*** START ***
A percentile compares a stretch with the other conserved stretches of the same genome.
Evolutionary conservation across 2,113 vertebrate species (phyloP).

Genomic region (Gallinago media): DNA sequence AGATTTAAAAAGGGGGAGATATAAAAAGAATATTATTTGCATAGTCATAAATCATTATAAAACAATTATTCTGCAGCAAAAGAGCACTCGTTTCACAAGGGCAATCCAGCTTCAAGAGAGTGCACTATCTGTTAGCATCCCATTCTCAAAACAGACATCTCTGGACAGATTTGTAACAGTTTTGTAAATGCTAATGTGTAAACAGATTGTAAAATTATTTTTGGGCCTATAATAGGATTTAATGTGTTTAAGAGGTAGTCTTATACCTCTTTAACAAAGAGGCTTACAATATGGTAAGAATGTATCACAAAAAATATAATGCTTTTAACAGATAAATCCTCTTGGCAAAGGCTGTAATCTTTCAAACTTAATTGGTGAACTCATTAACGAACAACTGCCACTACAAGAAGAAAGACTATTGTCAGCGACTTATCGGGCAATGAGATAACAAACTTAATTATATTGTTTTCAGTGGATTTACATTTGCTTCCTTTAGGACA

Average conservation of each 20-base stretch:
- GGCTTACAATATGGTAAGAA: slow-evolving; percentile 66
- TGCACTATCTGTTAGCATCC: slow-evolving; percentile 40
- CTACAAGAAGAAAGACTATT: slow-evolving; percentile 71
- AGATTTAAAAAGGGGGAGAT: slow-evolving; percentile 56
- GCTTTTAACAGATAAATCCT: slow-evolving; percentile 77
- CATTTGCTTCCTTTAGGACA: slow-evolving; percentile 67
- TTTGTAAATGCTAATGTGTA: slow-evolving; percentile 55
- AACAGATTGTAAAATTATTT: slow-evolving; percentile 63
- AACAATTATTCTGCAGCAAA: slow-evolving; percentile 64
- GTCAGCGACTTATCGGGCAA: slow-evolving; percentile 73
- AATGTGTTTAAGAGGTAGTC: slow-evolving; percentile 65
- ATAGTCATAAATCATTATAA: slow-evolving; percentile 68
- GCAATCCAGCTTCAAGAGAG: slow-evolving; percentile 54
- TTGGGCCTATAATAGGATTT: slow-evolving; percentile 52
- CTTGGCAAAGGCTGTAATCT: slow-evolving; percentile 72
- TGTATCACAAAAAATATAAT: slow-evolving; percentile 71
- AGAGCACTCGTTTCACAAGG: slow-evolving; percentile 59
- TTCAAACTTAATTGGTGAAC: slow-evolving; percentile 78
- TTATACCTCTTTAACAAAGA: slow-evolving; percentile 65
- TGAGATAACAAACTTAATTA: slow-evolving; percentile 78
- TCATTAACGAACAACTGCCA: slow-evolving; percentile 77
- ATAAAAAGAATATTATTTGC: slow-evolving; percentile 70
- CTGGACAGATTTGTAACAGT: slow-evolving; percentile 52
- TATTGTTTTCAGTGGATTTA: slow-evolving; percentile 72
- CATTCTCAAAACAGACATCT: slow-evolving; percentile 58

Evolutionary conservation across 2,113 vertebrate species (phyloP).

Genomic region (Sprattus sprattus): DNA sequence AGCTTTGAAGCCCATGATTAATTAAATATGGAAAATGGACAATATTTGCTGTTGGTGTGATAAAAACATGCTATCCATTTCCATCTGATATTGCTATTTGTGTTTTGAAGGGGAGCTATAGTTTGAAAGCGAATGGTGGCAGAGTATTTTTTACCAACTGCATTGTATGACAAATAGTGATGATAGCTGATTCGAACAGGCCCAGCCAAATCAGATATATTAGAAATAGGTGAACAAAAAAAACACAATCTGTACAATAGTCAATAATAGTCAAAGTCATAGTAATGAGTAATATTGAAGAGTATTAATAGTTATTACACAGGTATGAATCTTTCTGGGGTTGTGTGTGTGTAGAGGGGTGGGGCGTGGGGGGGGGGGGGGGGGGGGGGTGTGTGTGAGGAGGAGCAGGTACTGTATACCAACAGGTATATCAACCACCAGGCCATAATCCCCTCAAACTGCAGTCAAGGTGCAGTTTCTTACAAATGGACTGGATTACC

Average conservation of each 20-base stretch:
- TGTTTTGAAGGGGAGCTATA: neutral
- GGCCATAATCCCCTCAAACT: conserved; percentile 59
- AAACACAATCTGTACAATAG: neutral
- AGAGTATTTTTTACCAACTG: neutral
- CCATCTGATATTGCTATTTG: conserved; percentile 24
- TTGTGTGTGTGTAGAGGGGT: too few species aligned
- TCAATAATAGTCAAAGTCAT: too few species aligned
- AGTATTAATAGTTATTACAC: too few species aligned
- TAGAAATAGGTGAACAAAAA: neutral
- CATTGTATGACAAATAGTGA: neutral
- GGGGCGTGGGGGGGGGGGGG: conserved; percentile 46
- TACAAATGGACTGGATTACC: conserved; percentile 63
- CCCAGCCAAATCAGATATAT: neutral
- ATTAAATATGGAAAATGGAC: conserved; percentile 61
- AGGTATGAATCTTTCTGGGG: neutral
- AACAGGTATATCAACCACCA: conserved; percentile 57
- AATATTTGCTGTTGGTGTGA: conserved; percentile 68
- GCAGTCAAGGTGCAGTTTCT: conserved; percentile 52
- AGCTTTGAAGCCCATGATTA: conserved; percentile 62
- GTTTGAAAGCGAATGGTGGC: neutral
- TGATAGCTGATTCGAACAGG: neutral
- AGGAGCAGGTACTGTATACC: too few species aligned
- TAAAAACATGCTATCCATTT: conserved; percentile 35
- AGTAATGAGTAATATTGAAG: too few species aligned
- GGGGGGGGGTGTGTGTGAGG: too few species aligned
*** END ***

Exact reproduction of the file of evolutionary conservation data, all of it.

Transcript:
A percentile compares a stretch with the other conserved stretches of the same genome.
Evolutionary conservation across 2,113 vertebrate species (phyloP).

Genomic region (Gallinago media): DNA sequence AGATTTAAAAAGGGGGAGATATAAAAAGAATATTATTTGCATAGTCATAAATCATTATAAAACAATTATTCTGCAGCAAAAGAGCACTCGTTTCACAAGGGCAATCCAGCTTCAAGAGAGTGCACTATCTGTTAGCATCCCATTCTCAAAACAGACATCTCTGGACAGATTTGTAACAGTTTTGTAAATGCTAATGTGTAAACAGATTGTAAAATTATTTTTGGGCCTATAATAGGATTTAATGTGTTTAAGAGGTAGTCTTATACCTCTTTAACAAAGAGGCTTACAATATGGTAAGAATGTATCACAAAAAATATAATGCTTTTAACAGATAAATCCTCTTGGCAAAGGCTGTAATCTTTCAAACTTAATTGGTGAACTCATTAACGAACAACTGCCACTACAAGAAGAAAGACTATTGTCAGCGACTTATCGGGCAATGAGATAACAAACTTAATTATATTGTTTTCAGTGGATTTACATTTGCTTCCTTTAGGACA

Average conservation of each 20-base stretch:
- GGCTTACAATATGGTAAGAA: slow-evolving; percentile 66
- TGCACTATCTGTTAGCATCC: slow-evolving; percentile 40
- CTACAAGAAGAAAGACTATT: slow-evolving; percentile 71
- AGATTTAAAAAGGGGGAGAT: slow-evolving; percentile 56
- GCTTTTAACAGATAAATCCT: slow-evolving; percentile 77
- CATTTGCTTCCTTTAGGACA: slow-evolving; percentile 67
- TTTGTAAATGCTAATGTGTA: slow-evolving; percentile 55
- AACAGATTGTAAAATTATTT: slow-evolving; percentile 63
- AACAATTATTCTGCAGCAAA: slow-evolving; percentile 64
- GTCAGCGACTTATCGGGCAA: slow-evolving; percentile 73
- AATGTGTTTAAGAGGTAGTC: slow-evolving; percentile 65
- ATAGTCATAAATCATTATAA: slow-evolving; percentile 68
- GCAATCCAGCTTCAAGAGAG: slow-evolving; percentile 54
- TTGGGCCTATAATAGGATTT: slow-evolving; percentile 52
- CTTGGCAAAGGCTGTAATCT: slow-evolving; percentile 72
- TGTATCACAAAAAATATAAT: slow-evolving; percentile 71
- AGAGCACTCGTTTCACAAGG: slow-evolving; percentile 59
- TTCAAACTTAATTGGTGAAC: slow-evolving; percentile 78
- TTATACCTCTTTAACAAAGA: slow-evolving; percentile 65
- TGAGATAACAAACTTAATTA: slow-evolving; percentile 78
- TCATTAACGAACAACTGCCA: slow-evolving; percentile 77
- ATAAAAAGAATATTATTTGC: slow-evolving; percentile 70
- CTGGACAGATTTGTAACAGT: slow-evolving; percentile 52
- TATTGTTTTCAGTGGATTTA: slow-evolving; percentile 72
- CATTCTCAAAACAGACATCT: slow-evolving; percentile 58

Evolutionary conservation across 2,113 vertebrate species (phyloP).

Genomic region (Sprattus sprattus): DNA sequence AGCTTTGAAGCCCATGATTAATTAAATATGGAAAATGGACAATATTTGCTGTTGGTGTGATAAAAACATGCTATCCATTTCCATCTGATATTGCTATTTGTGTTTTGAAGGGGAGCTATAGTTTGAAAGCGAATGGTGGCAGAGTATTTTTTACCAACTGCATTGTATGACAAATAGTGATGATAGCTGATTCGAACAGGCCCAGCCAAATCAGATATATTAGAAATAGGTGAACAAAAAAAACACAATCTGTACAATAGTCAATAATAGTCAAAGTCATAGTAATGAGTAATATTGAAGAGTATTAATAGTTATTACACAGGTATGAATCTTTCTGGGGTTGTGTGTGTGTAGAGGGGTGGGGCGTGGGGGGGGGGGGGGGGGGGGGGTGTGTGTGAGGAGGAGCAGGTACTGTATACCAACAGGTATATCAACCACCAGGCCATAATCCCCTCAAACTGCAGTCAAGGTGCAGTTTCTTACAAATGGACTGGATTACC

Average conservation of each 20-base stretch:
- TGTTTTGAAGGGGAGCTATA: neutral
- GGCCATAATCCCCTCAAACT: conserved; percentile 59
- AAACACAATCTGTACAATAG: neutral
- AGAGTATTTTTTACCAACTG: neutral
- CCATCTGATATTGCTATTTG: conserved; percentile 24
- TTGTGTGTGTGTAGAGGGGT: too few species aligned
- TCAATAATAGTCAAAGTCAT: too few species aligned
- AGTATTAATAGTTATTACAC: too few species aligned
- TAGAAATAGGTGAACAAAAA: neutral
- CATTGTATGACAAATAGTGA: neutral
- GGGGCGTGGGGGGGGGGGGG: conserved; percentile 46
- TACAAATGGACTGGATTACC: conserved; percentile 63
- CCCAGCCAAATCAGATATAT: neutral
- ATTAAATATGGAAAATGGAC: conserved; percentile 61
- AGGTATGAATCTTTCTGGGG: neutral
- AACAGGTATATCAACCACCA: conserved; percentile 57
- AATATTTGCTGTTGGTGTGA: conserved; percentile 68
- GCAGTCAAGGTGCAGTTTCT: conserved; percentile 52
- AGCTTTGAAGCCCATGATTA: conserved; percentile 62
- GTTTGAAAGCGAATGGTGGC: neutral
- TGATAGCTGATTCGAACAGG: neutral
- AGGAGCAGGTACTGTATACC: too few species aligned
- TAAAAACATGCTATCCATTT: conserved; percentile 35
- AGTAATGAGTAATATTGAAG: too few species aligned
- GGGGGGGGGTGTGTGTGAGG: too few species aligned